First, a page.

PEOPLE OF LA SAL
Todd has lived in La Sal for one and a half years.
Although he hasn’t lived in La Sal for very long he has definitely made his presence known. That’s a good thing. He is the cop-in-residence. He is a deputy for the San Juan County Sheriff. In fact, it is that job that brought him to La Sal in the first place. Before then he worked as a police officer for the city of St. George, Utah, for five and a half years, after receiving his Bachelor’s Degree in Criminal Justice from Utah Valley University.
Todd didn’t start out immediately as a cop, though. He first started as a prison guard at the Utah State Prison in Draper, Utah. But after guarding prisoners for six months he decided he wanted to return to his initial career choice of ranch work. He moved to Florida with his brand new bride to work on a ranch for the Church of Jesus Christ of Latter-Day Saints. He loved it. But he felt that it didn’t fully sustain his responsibility to provide for his family. So after a year in Florida they moved back to Utah and Todd returned to the prison as a guard, for over five more years.
He describes work at the prison as “hours of sheer boredom interrupted by moments of sheer terror.” Intense moments are to be expected when dealing with inmates. They are rough, vulgar, mean, aggressive and are perpetually trying to intimidate those around them, especially the guards. Todd adds that someone who spends enough time in prison around these types of people will eventually lose fear and inhibitions that the normal person would not. It becomes a necessity. He arose to the occasion and was able to do his job, and do it well.
He was in one situation where an inmate came up behind him with a pool cue raised in the air to hit Todd over the head with it. Todd noticed out of the corner of his eye the pool cue coming down on him very quickly. With accelerated reflexes he turned, swinging his fist toward the pool cue with such force that the cue busted right in half in mid-air. At the same time, he was going in for a knock-down punch on the guy when he realized that the force he had from his adrenaline would really mess the guy up, so he stopped his fist inches from the inmate’s face. Fear fell over the inmate, whom was now the vulnerable one. The others in the room fell silent in astonishment at the unexpected turn of events and the super-human reflexes from Todd. Todd himself was even a little surprised because from where he was standing there is no way he should have been able to see it coming, and the rapid motion which he used was quicker than what he felt should have been humanly possible. He sincerely believes there was divine intervention there to help protect him. The inmate realized he was made to look foolish and weak in front of his cohorts so, trying to save face, he started throwing insults at Todd. Todd was able to outwit the guy with some insults of his own that quickly shut him up. Word soon spread around the prison about this incident and most of the inmates then had a newfound respect for Todd.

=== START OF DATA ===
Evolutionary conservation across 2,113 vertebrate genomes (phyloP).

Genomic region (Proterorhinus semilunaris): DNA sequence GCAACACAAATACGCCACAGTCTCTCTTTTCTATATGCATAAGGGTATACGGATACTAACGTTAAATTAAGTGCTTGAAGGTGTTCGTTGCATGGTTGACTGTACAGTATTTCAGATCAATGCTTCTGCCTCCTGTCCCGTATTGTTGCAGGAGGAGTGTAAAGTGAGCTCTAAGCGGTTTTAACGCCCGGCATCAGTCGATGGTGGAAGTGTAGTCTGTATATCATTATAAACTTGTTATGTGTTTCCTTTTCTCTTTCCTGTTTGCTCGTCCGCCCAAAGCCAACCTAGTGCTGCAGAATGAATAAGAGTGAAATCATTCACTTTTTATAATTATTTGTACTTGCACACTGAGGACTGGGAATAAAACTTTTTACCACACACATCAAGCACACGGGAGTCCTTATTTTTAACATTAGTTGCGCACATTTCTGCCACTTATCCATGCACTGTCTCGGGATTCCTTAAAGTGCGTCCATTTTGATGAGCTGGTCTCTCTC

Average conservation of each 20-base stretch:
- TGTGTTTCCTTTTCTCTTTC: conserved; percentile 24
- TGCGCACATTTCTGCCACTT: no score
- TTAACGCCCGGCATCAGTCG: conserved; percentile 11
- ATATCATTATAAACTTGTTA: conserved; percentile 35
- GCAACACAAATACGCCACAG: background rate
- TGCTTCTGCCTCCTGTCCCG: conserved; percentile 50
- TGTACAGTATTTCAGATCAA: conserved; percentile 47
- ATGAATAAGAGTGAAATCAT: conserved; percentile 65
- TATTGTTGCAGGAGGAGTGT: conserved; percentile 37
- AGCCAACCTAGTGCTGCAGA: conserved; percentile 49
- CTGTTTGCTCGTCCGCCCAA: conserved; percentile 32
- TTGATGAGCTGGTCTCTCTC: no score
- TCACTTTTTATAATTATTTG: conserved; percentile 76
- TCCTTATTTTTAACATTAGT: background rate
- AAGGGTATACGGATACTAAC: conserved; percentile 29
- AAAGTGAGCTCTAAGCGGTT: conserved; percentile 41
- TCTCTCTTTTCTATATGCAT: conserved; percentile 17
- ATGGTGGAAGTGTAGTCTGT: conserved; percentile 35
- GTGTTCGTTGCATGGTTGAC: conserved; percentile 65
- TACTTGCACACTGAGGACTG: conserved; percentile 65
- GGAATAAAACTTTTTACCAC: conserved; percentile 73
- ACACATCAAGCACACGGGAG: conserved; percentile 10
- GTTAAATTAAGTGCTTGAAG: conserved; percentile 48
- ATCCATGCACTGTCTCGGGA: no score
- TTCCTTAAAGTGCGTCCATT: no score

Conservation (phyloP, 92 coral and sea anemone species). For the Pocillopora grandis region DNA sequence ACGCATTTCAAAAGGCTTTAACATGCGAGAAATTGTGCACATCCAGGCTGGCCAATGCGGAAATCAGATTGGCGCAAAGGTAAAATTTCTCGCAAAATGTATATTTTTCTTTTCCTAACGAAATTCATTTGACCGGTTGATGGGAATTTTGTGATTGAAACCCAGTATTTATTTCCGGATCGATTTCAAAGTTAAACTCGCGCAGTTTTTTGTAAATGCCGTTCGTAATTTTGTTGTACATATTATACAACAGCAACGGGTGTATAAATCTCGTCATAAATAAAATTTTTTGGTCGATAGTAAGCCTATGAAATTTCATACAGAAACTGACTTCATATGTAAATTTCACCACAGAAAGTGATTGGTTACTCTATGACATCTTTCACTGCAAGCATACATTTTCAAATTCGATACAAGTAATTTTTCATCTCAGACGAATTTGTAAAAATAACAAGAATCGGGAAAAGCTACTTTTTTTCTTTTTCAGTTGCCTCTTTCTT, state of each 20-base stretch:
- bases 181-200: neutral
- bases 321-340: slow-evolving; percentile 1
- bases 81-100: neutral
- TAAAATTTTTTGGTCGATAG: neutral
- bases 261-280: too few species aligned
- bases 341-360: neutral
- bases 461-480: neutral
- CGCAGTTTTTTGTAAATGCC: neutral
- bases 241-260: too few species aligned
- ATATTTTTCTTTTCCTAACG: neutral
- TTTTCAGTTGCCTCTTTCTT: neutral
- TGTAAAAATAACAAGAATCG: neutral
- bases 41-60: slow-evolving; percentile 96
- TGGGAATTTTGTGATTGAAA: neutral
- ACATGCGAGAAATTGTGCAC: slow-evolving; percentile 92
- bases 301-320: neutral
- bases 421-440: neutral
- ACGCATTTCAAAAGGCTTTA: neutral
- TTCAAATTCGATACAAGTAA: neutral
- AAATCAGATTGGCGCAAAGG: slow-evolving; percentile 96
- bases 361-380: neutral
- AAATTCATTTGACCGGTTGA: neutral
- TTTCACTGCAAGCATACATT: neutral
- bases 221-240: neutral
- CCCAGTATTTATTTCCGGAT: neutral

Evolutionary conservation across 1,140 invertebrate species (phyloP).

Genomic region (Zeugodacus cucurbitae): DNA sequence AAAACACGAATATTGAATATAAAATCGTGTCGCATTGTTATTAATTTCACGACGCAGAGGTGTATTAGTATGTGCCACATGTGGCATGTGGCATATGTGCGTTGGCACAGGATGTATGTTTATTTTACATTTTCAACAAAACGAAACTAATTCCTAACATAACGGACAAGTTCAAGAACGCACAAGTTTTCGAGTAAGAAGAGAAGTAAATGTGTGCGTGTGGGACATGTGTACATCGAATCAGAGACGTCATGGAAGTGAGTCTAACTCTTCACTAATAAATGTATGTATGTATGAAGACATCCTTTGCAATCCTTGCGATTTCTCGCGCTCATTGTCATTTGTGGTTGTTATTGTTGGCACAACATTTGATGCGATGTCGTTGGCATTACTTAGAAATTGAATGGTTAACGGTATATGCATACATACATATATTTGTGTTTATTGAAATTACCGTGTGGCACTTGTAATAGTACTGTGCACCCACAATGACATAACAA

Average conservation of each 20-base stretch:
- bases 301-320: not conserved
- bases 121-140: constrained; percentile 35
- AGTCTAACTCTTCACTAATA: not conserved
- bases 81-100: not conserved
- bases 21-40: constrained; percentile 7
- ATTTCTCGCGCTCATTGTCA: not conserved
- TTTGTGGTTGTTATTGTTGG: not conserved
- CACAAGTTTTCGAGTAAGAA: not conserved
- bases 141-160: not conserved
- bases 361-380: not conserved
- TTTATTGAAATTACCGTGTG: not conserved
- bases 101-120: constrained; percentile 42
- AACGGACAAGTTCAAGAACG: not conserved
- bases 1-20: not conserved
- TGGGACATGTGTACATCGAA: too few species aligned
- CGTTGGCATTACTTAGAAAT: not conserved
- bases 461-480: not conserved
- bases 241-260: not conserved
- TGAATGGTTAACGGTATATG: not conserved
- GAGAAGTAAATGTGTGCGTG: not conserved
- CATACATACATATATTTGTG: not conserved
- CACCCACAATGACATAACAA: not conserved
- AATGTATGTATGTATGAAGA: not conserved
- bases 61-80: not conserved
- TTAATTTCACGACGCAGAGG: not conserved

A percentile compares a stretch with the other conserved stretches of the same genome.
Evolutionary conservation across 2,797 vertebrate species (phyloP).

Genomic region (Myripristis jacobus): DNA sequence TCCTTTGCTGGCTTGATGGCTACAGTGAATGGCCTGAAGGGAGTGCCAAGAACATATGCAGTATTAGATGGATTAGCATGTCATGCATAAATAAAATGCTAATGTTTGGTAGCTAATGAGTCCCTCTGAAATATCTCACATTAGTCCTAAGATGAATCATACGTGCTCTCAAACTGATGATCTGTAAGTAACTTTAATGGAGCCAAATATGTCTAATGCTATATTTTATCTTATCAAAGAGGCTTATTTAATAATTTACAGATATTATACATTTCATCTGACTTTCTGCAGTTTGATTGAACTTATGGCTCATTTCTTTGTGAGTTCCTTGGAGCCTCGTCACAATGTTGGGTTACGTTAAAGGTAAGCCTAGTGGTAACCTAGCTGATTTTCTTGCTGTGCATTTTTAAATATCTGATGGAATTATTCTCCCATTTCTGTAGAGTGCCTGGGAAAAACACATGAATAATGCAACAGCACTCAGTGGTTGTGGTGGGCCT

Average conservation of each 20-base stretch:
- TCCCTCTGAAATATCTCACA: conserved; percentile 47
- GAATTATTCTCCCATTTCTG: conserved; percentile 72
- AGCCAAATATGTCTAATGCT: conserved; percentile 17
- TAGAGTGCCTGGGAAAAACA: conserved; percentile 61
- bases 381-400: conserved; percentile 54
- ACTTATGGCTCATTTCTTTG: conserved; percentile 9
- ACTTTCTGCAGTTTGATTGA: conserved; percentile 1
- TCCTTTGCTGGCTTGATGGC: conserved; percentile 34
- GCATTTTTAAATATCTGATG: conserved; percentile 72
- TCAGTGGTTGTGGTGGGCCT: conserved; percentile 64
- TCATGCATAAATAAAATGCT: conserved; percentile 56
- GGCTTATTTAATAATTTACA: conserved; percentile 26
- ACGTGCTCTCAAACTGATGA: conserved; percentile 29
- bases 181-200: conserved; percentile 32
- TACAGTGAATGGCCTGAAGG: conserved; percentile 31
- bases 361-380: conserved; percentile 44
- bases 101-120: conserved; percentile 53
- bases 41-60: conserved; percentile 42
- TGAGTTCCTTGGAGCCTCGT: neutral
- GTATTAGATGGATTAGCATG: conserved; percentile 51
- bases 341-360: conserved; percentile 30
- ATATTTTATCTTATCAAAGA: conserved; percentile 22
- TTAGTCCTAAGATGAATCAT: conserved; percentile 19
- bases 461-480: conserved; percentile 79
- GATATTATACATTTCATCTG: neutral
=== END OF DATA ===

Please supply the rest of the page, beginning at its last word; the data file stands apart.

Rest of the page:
Todd wasn’t the kind of guard who is forceful and arrogant toward the prisoners. Instead, he genuinely cared about helping them. He was kind to them. He was careful with what he said around them and he didn’t use the same profane language that surrounded him. He was different. Some days were harder than others, but he didn’t let their foul behavior influence his moral compass. That is part of why everyone was so surprised when he used so much brute force. Todd was able to get the upper hand and had every right to beat the guy that came at him with a pool cue, but he didn’t. He showed the inmates, and the other guards, that he has what it takes to keep the prisoners in line, and he will use it if the situation necessitates, but that he would rather choose to be kind instead. They respected that.
That is just the kind of person Todd is. He carries those same values into every aspect of his life, including life as a police man. When he is out patrolling the streets, or looking for drug deals, or finding people with warrants, or stopping a potentially bad situation like a family fight or a woman being taken advantage of, he is known for his long conversations he has with the offenders. During these conversations he is trying to show compassion and love for these people but at the same time helping them understand that they must take responsibility for their actions, and that it is never too late to change their ways. In a book that he wrote called From The Bottom Up: A Leadership Perspective, Todd writes that, “Life is all about personal development and helping others do the same.” He truly wants to help others. It is why he became a police officer.